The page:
The series of pilots include tools to assess the cost of conflict on the health sector; approaches to build up the health sector in South Sudan; addressing service delivery constraints in ARMM Philippines; health systems strengthening in post pandemic settings such as in the post-Ebola countries of Liberia, Guinea, and Sierra Leone; and approaches to improve emergency care under fragility and conflict in the occupied Palestinian territories. We are privileged to share this work at the 2016 Health Systems Research Symposium, joining over 2,000 leading global health thinkers and practitioners on health systems.

A bridging of the humanitarian-development divide is essential to mitigating the impacts of current crises and reducing the probability of occurrence of future ones. And while the challenges to closing the strategic and institutional gaps between humanitarian and development organizations, securing flexible and long-term financing, and building the technical know-how to work in these settings are considerable, there is increasing commitment towards these goals, with positive and collaborative partnerships centered on innovative thinking that are allowing us to move beyond shock-driven responses towards addressing underlying vulnerabilities and engendering resilience.


Ziad Obermeyer

Physician, Researcher at Harvard Medical School

Join the Conversation

Marjan Kruijzen
November 15, 2016

Happy to learn that now, a year after the Ebola crisis, the World bank will invest in analytic work to strengthen health service delivery in fragile countries. During the peak of the Ebola outbreak in Sierra Leone, the Dutch agency Cordaid unfortunately did not manage to convince the World Bank to invest in an improved Performance Based Financing, PBF/RBF model in order to revive the paralysed health system. Fortunately Cordaid found the funds itself and introduced the PBF-PLUS pilot in one full District, 105 health facilities. With an increased investment from USD 0.5 (PBF-Light) to USD 2 (PBF-Plus) per capita per year, the average performance based income of the 105 health facilities went up from USD 165 to USD 960 per month. Within 3 months time this caused remarkable results like increased and revitalised motivation of healthcare staff and renewed confidence by the public in the health system. As a result of the many trainings and strong and regular monthly verification and coaching, validated evidence showed, amongst others, an increase of 20% facility quality scores; Over 100% increase of OPD consultations; 45% increase of fully immunized children; 45% increase of 4 ANC visits, etc. The full report was shared with the World Bank and is available at Cordaid upon request.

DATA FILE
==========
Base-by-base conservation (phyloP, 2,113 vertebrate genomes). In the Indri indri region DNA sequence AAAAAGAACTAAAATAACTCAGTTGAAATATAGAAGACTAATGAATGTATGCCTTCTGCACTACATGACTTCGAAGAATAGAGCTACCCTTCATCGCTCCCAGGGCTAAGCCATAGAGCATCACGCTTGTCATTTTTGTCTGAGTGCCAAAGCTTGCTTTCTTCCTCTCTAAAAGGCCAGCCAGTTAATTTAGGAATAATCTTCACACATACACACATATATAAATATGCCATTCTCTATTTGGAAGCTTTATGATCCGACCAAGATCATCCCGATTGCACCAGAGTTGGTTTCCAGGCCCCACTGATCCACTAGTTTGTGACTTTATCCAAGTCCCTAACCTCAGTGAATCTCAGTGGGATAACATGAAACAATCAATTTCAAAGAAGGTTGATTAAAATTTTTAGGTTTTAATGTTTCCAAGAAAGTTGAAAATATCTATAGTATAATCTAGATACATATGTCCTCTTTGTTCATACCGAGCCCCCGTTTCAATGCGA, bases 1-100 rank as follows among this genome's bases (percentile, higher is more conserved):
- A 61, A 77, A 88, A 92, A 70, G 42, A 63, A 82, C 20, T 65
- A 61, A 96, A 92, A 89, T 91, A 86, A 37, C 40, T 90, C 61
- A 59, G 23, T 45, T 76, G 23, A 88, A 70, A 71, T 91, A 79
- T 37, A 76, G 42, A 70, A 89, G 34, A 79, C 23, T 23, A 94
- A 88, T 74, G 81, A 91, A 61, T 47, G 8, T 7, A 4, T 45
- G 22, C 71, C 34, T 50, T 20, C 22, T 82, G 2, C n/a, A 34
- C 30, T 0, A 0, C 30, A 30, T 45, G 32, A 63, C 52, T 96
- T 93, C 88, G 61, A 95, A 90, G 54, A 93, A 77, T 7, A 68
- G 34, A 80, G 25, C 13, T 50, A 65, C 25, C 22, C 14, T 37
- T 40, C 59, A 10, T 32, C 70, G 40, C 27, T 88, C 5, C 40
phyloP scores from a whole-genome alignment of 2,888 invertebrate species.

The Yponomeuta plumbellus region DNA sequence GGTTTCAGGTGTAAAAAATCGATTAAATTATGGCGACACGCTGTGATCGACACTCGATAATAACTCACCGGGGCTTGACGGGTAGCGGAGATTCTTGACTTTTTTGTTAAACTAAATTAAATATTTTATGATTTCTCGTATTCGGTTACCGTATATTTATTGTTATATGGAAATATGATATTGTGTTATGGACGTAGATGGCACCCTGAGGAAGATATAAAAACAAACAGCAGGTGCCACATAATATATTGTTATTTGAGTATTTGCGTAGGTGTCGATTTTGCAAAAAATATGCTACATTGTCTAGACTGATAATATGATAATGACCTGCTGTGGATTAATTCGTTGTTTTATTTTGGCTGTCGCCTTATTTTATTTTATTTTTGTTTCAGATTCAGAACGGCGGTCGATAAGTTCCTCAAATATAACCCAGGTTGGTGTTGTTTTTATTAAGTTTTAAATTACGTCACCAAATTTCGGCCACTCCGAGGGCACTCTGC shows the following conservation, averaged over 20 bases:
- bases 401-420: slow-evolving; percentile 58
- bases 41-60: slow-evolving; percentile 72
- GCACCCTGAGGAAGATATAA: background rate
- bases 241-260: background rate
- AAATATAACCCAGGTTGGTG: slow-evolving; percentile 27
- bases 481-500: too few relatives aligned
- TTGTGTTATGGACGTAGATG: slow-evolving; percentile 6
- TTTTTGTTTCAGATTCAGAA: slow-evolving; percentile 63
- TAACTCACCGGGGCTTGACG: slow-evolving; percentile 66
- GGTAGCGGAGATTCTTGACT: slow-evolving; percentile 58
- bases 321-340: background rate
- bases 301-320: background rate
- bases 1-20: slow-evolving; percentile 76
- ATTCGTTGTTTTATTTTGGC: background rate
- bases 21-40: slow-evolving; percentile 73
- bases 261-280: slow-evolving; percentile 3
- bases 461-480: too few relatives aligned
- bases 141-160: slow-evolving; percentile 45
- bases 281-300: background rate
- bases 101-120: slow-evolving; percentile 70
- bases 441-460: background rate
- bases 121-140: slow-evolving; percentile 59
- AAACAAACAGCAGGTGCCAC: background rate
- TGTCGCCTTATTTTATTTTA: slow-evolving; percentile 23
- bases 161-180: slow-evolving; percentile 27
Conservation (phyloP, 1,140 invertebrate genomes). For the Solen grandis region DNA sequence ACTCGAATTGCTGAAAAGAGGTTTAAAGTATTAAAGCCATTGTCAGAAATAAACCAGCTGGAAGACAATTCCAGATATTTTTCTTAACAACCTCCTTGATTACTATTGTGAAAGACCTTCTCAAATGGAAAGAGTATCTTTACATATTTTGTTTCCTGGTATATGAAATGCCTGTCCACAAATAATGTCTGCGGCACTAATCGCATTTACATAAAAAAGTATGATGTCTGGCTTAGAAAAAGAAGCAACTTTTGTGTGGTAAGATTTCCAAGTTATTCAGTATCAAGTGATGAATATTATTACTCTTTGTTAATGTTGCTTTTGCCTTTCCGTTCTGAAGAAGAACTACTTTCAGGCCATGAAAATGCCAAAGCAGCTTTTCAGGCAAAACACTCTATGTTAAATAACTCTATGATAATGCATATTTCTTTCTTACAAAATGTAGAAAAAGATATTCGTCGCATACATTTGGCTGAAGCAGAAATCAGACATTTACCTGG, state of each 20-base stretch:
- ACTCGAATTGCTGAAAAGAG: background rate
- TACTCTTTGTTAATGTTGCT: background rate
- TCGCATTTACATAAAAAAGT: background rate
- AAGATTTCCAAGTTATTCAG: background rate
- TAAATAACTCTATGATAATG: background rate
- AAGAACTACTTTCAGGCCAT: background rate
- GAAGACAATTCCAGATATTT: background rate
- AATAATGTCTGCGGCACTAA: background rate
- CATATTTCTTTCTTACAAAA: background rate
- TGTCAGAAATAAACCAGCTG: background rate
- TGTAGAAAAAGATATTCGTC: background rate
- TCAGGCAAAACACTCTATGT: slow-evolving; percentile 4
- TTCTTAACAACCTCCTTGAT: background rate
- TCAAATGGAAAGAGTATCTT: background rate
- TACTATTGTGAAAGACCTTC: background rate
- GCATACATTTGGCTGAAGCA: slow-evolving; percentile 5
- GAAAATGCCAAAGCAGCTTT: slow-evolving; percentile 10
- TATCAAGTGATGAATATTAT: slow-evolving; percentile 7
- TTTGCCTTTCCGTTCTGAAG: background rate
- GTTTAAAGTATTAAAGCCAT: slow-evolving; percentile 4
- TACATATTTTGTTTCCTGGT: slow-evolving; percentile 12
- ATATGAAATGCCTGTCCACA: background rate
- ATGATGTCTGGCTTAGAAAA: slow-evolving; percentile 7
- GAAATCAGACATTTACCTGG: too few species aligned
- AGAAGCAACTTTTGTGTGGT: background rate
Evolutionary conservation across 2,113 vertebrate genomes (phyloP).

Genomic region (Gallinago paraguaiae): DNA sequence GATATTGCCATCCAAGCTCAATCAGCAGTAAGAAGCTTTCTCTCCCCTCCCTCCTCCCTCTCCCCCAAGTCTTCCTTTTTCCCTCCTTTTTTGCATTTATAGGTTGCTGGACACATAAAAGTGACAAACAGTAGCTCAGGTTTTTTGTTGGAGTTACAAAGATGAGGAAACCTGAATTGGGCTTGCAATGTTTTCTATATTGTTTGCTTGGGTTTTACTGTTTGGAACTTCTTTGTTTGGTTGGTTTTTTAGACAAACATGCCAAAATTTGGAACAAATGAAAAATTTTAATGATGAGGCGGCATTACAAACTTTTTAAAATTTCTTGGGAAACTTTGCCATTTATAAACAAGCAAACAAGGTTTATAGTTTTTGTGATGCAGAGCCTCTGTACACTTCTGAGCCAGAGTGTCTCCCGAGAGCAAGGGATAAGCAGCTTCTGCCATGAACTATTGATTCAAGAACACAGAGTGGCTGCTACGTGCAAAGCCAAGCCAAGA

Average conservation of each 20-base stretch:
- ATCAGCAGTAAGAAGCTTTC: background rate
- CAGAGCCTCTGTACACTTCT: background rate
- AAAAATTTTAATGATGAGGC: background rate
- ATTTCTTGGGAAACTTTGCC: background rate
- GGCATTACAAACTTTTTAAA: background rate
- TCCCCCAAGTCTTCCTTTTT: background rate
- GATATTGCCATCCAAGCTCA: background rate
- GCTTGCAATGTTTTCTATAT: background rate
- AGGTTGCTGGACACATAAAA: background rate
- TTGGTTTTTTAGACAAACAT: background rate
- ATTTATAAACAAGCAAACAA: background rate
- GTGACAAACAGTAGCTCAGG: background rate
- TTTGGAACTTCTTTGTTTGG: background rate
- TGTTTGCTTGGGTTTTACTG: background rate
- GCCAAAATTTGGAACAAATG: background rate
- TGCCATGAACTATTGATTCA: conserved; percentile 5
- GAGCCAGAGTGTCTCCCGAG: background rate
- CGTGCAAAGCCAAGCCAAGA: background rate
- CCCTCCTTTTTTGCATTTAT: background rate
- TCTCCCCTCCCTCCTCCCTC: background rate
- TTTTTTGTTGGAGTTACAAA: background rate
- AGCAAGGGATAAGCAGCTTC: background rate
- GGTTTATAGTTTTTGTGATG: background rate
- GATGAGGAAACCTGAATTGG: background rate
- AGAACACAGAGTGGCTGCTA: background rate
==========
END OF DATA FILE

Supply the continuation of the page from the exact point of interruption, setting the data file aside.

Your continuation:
Emre Özaltın
November 16, 2016

Thank you for sharing the Sierra Leone experience. While it is difficult to comment on decisions for providing support to individual projects – which are highly contextual and depend on factors such as budget, opportunity costs, technical quality of the proposal, and many more – overall, the World Bank believes that RBF mechanisms can be a useful tool to improve access to, and utilization of, quality health services. Thus, in over 30 countries, the World Bank supports this work coupled with evaluative mechanisms to ensure that we are constantly learning from experience and improving our approach.
More to the point, we believe that RBF can be particularly powerful in fragile contexts where central control may already be weak, with high level of facility autonomy coupled with weak capacity of the government to provide services in remote and/or affected areas, allowing us to ensure resources flow to front line workers where they are most needed. The programmatic approach to strengthening health service delivery resilience in fragile, conflict, and violence settings that I cite in the blog includes two such RBF pilots: in South Sudan and in the Autonomous Region in Muslim Mindanao (ARMM).
I hope that the positive results you cite from the Sierra Leone pilot may lead the government to consider this approach more broadly in the health sector.